Your Success is Not My Failure

It was the summer Anika was five, and she still didn’t know how to ride a bike.

Her little friend next door was a year younger than Anika, and had already learned how to bike the summer before. As a first-time, up-tight, over-achiever kind of mom, I was stressed.

Her little friend also learned how to swim earlier than Anika did, so pretty much, I was worried about her future. Suddenly, biking and swimming were no longer fun activities for her to take part in that summer – this was serious, and she needed to learn fast. We were falling behind. How would she grow into a well-functioning adult if she was behind on basic life skills and athletic abilities?I was pretty sure this was a sign that we were failing as parents, and I was passing on a nonathletic curse so strong that Ben’s athletic genes could not overpower it.

But one day, I went next door to visit our friends, and was waiting in their hallway for some reason I can’t remember. As I stood there, I suddenly noticed something hanging on the wall that I had never paid attention to before.  It was a rack full of medals – medals for bike competitions of some sort. A huge wave of realization swept over me – our friend was hugely into biking. He was incredibly passionate about it, and it was a hobby he spent a lot of time enjoying and perfecting. As a family, they took biking very seriously, and they had spent a lot of time teaching their daughter to ride a bike.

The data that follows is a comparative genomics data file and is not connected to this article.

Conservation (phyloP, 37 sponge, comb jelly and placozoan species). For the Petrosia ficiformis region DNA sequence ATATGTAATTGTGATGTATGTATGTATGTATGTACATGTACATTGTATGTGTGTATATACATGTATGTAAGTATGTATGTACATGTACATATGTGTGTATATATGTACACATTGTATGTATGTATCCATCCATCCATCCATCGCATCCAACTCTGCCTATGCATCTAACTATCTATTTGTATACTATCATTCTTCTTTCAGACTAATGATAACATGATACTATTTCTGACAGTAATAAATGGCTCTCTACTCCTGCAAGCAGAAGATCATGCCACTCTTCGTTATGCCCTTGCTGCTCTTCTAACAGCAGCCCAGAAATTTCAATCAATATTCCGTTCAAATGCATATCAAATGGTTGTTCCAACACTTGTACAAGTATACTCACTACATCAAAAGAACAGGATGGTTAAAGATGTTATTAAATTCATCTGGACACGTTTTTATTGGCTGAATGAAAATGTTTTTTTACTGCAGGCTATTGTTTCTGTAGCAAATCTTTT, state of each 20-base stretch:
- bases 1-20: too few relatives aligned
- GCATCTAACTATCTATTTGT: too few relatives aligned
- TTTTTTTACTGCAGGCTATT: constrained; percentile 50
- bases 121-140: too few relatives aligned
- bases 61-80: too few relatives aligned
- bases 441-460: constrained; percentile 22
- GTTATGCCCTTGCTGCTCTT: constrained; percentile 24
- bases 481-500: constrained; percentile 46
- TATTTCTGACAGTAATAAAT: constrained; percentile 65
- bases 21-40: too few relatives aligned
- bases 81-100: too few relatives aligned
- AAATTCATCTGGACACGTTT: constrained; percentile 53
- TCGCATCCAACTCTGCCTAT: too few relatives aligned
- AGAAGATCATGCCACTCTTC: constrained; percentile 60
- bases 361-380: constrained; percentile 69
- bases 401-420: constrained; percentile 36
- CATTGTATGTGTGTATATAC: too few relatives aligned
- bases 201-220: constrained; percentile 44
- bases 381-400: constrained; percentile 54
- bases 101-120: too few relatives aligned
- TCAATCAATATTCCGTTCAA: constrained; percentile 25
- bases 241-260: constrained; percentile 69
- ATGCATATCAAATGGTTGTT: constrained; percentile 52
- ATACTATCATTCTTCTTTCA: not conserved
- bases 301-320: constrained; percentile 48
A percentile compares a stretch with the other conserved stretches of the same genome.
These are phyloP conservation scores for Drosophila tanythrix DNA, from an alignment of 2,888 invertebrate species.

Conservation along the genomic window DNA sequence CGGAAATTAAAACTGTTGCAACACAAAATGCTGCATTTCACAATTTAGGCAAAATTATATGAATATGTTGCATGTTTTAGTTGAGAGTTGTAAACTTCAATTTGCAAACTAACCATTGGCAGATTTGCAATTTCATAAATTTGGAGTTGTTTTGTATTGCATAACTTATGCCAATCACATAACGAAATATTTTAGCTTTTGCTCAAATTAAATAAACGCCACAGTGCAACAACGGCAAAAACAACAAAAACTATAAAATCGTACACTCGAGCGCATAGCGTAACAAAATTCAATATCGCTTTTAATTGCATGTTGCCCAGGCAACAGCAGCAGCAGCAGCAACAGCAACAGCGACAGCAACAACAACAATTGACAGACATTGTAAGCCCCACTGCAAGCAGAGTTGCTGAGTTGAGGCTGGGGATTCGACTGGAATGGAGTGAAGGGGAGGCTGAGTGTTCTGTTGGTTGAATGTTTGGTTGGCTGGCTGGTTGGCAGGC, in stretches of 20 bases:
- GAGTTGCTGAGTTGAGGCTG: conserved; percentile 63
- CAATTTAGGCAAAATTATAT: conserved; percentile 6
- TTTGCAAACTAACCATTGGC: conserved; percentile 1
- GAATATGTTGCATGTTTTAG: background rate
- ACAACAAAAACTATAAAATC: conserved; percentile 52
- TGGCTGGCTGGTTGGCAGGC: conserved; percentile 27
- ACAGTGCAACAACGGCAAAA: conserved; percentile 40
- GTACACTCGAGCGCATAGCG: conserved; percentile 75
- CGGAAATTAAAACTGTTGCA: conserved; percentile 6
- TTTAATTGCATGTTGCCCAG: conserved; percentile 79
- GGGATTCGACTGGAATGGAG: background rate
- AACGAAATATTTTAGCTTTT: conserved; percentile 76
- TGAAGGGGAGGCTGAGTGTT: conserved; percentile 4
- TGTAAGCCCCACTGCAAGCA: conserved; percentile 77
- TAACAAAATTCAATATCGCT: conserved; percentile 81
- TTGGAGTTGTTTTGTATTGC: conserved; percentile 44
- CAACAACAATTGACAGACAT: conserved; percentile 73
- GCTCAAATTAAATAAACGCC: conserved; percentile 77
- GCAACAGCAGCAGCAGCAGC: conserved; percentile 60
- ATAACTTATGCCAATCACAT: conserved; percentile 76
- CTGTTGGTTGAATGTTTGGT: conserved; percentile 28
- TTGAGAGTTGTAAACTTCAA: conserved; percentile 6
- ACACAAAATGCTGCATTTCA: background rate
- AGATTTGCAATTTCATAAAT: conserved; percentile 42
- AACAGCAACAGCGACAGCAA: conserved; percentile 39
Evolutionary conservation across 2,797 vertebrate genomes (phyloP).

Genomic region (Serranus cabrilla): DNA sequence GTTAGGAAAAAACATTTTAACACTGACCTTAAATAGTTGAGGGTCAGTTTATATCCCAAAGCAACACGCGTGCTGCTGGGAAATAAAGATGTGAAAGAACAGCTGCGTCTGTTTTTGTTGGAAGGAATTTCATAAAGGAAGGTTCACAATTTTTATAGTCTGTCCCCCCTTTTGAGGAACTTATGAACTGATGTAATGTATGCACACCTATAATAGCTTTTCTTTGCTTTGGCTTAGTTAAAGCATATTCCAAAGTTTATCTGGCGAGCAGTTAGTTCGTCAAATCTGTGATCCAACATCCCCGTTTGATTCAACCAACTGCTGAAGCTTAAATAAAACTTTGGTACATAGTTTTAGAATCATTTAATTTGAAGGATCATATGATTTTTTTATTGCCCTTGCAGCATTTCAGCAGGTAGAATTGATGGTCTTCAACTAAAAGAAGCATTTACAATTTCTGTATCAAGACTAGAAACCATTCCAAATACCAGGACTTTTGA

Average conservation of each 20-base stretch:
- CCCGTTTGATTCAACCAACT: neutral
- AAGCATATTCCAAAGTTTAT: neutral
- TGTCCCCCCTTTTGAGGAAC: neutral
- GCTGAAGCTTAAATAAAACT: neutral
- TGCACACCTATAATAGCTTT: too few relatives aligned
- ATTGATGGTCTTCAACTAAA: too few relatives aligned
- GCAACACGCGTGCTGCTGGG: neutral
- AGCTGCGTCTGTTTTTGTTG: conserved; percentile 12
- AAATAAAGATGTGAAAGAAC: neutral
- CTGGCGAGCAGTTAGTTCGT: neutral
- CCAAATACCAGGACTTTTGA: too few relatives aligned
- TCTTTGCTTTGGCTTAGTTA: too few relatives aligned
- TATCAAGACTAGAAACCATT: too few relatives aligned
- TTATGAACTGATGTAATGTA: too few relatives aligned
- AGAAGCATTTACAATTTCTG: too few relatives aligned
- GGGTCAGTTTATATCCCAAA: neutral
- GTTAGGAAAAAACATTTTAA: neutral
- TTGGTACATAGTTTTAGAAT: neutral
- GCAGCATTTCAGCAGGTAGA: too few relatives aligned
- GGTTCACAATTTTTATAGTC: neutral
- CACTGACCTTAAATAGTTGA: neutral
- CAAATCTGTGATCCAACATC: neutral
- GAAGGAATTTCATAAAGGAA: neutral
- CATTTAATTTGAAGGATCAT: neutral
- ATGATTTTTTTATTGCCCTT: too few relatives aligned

As I thought about these friends, I suddenly remembered that she was a lifeguard. Swimming was something she was passionate about, and she had also spent a lot of time helping her daughter learn how to swim.

If I could pick two activities that defined our friends, it would most definitely be swimming and biking.

This made me curious – what were Ben and I passionate about? It didn’t take me long to identify what was most important to us – reading and music. These were both hobbies that Ben and I enjoyed, and as I thought about it, I could see the ways in which we were passing on these joys to Anika, in the same way our friends were focusing on swimming and biking.

I read to Anika for hours and hours each day. She learned to read at a young age, and at five, she had the vocabulary of a 10-year-old. And Ben would often pull out his guitar and sing with her. I had taught piano lessons for years, and I loved seeing how Anika was becoming a very natural pianist, catching on quickly and playing confidently.

We had chosen to put our time, energy, and passion into the activities we enjoyed, and wanted to share with our daughter. It made no sense to assume that because someone else was naturally good at something, and had put in the time to increase their skill, we needed to do the same, and expect the same results, without the same amount of passion or practice.

I had been comparing my weakness to another person’s strength.

The comparison game never makes anyone a winner, but that day I realized how completely unfair I’d been with myself, and even with Anika. No one can be good at everything, and there isn’t enough time in a day to be passionate about too many things.

At that point, we were fortunate enough to have Anika share our love for books and music, but this would not necessarily always be the case. We could pass on our hobbies, but we also needed to allow room for the things she wanted to pursue, without that being a reflection of our skill as parents.